‘Thank you very much,’ Insaan said. ‘It’s been a valuable three months for me. I respect the conclusion of the majority that peace is impossible in Afghanistan. But what are we going to do about this impossibility?’

Insaan looked out across a silent audience who stared back at him, half-fearful, half-expectant. What could they do about an impossibility? They sat on the edge of their seats, holding their breath, waiting for him to offer some ideas.

‘Martin Luther King grew up in a segregated society, where black people drank from different water fountains to white people. Is this what you want for Afghan society? Separate toilets for Hazaras and Tajiks and Pashtuns? There is no segregation by law in Afghanistan as there was in the United States when Martin Luther King was alive, but there is segregation in the workplace. There is social segregation. There is mental segregation. Perhaps segregation begins primarily in the mind. Perhaps that is where we can begin. Would any of you consider living together in a multi-ethnic community for one semester? Think of it as an experiment in peace, an attempt to mend the ethnic disharmony that prevents Afghans from seeing each other as human. If we can create a microcosm of a peaceful multi-ethnic community here in this town, perhaps we can act as an example to the rest of Afghanistan. Perhaps we can be the leaders in a more peaceful future.’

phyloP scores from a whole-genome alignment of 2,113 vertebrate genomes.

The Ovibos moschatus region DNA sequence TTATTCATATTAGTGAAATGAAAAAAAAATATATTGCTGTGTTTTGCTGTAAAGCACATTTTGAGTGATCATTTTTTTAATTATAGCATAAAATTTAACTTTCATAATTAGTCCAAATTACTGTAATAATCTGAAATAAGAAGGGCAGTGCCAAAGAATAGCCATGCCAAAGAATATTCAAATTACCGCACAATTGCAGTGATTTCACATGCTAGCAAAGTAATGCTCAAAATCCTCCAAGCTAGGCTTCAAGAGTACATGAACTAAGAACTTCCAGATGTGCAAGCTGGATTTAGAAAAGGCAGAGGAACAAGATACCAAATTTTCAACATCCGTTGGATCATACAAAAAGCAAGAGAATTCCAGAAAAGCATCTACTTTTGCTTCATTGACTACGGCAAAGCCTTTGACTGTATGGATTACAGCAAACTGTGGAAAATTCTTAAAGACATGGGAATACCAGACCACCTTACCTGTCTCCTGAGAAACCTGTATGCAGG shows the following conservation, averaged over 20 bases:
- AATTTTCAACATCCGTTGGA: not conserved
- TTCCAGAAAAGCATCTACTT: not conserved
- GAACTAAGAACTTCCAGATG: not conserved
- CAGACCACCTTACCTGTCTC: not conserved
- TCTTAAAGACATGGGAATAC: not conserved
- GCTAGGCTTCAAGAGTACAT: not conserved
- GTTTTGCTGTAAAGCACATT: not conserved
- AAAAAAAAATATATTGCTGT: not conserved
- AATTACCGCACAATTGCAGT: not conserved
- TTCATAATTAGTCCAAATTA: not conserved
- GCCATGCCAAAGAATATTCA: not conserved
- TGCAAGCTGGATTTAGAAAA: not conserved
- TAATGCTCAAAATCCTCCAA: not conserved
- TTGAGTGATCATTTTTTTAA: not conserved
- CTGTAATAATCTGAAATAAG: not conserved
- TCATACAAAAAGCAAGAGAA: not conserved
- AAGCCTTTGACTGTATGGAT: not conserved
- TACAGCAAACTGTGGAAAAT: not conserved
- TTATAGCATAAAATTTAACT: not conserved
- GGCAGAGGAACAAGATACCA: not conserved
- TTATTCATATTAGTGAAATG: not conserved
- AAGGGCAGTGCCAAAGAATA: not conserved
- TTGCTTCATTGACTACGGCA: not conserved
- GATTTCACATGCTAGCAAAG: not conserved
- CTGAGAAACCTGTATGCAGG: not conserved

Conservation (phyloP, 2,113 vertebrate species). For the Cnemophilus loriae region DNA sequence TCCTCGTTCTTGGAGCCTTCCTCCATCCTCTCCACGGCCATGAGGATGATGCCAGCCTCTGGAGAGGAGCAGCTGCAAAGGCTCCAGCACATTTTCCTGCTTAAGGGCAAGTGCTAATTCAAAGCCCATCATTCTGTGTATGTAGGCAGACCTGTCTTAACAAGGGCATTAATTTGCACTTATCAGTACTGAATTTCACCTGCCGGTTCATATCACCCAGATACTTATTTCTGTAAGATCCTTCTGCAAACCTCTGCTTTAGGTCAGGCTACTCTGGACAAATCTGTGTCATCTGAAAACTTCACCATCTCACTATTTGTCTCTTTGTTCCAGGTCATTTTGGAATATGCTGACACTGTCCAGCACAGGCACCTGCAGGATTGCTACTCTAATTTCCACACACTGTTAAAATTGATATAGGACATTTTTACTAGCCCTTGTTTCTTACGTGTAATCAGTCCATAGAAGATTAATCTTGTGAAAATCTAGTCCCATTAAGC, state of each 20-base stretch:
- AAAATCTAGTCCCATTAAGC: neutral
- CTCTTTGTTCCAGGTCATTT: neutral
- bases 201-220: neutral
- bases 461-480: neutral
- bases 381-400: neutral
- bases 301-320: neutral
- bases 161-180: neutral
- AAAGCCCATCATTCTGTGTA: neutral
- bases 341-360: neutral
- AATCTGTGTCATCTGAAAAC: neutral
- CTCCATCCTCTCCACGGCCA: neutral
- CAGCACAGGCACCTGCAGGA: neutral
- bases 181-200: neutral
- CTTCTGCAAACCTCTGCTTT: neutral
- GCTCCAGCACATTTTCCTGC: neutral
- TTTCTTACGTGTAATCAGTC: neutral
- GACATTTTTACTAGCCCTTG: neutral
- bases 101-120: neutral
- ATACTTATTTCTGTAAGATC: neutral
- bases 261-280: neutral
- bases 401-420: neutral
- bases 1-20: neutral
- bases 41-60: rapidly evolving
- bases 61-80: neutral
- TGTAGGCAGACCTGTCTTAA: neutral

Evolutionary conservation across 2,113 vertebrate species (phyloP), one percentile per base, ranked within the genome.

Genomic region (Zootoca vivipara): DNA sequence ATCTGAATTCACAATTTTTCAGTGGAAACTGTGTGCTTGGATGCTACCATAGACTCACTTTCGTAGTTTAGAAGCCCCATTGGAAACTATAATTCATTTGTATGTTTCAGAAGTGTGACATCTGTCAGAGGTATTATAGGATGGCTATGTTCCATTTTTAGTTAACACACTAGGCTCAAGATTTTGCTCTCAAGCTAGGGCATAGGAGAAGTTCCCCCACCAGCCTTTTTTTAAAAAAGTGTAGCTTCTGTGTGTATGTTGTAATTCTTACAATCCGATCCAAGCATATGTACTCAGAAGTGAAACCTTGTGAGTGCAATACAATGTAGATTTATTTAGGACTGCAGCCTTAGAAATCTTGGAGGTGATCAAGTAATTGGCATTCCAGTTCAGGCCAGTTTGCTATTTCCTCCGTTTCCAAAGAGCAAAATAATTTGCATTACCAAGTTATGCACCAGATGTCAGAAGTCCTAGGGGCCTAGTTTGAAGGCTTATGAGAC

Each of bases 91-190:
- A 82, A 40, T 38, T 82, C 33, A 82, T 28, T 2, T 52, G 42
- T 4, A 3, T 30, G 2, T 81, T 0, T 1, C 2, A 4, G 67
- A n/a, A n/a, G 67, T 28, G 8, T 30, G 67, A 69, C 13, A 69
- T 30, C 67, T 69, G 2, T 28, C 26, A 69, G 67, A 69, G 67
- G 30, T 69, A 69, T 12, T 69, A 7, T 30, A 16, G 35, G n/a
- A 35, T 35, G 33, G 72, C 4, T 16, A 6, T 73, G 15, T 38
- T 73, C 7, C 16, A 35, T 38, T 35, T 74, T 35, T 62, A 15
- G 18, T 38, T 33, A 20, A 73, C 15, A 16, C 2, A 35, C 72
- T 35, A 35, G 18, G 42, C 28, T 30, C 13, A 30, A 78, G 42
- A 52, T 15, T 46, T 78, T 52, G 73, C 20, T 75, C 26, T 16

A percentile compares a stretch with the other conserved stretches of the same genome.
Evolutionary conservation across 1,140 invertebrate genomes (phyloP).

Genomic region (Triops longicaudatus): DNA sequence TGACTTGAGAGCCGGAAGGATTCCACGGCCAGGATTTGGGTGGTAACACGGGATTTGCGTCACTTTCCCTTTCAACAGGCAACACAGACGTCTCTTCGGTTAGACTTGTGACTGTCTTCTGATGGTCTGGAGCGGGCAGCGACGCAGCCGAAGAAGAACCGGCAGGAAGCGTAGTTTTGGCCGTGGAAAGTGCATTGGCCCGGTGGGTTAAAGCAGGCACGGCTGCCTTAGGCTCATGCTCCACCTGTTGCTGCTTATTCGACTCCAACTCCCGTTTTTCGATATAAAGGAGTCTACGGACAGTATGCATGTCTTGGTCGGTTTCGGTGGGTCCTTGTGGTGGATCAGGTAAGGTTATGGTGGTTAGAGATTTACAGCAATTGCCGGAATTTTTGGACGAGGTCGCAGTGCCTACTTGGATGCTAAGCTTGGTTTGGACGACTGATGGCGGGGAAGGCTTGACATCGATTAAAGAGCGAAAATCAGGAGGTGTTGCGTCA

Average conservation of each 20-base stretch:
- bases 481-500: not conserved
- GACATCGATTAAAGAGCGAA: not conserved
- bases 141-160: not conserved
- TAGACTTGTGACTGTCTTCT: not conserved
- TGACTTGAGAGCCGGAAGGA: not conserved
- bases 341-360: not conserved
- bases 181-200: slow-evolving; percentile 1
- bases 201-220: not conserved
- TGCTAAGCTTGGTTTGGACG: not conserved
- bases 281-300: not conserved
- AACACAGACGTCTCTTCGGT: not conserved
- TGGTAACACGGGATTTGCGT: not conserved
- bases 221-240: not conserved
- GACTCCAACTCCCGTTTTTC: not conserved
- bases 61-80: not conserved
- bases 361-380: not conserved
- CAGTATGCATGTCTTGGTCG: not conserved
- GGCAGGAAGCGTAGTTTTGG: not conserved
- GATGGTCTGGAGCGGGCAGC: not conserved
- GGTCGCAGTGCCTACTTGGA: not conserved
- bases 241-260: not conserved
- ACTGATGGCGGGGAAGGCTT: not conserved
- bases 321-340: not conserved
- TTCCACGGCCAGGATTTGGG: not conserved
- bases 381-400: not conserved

Afghanistan used to be a country connected by interrelated networks of tribes, clans and families. Within these communities, people built and strengthened social networks. That cohesion had been damaged by decades of fighting; Insaan theorised that in order to achieve peace and restore society, Afghans needed to regain that sense of community.

It was a radical idea, a dangerous experiment in a country as divided as Afghanistan. Participants had many people to fear: the religious elite, warlords, the Taliban, their government, their own communities and their own families. And yet, at the end of the class that day, Insaan was surprised to be approached by sixteen male students, from seven different ethnic groups, who wanted to participate in the project. They agreed to live together in one house for one semester.

The first multi-ethnic live-in community consisted of a mixture of Pashtuns, Hazaras, Uzbeks, Turkmen, Tajiks, Sayyids and Pashai. The students moved into a building of four rooms. Insaan chose not to live with the group but instead urged them to make their own observations and draw their own conclusions from the experience, which they communicated to him. Not one member of the group had ever lived with another ethnic group before, let alone six others. This was an opportunity for them to talk about the different ways they ate, prayed and thought. There were personality clashes as expected, but they told Insaan they found the experience to be a positive one overall.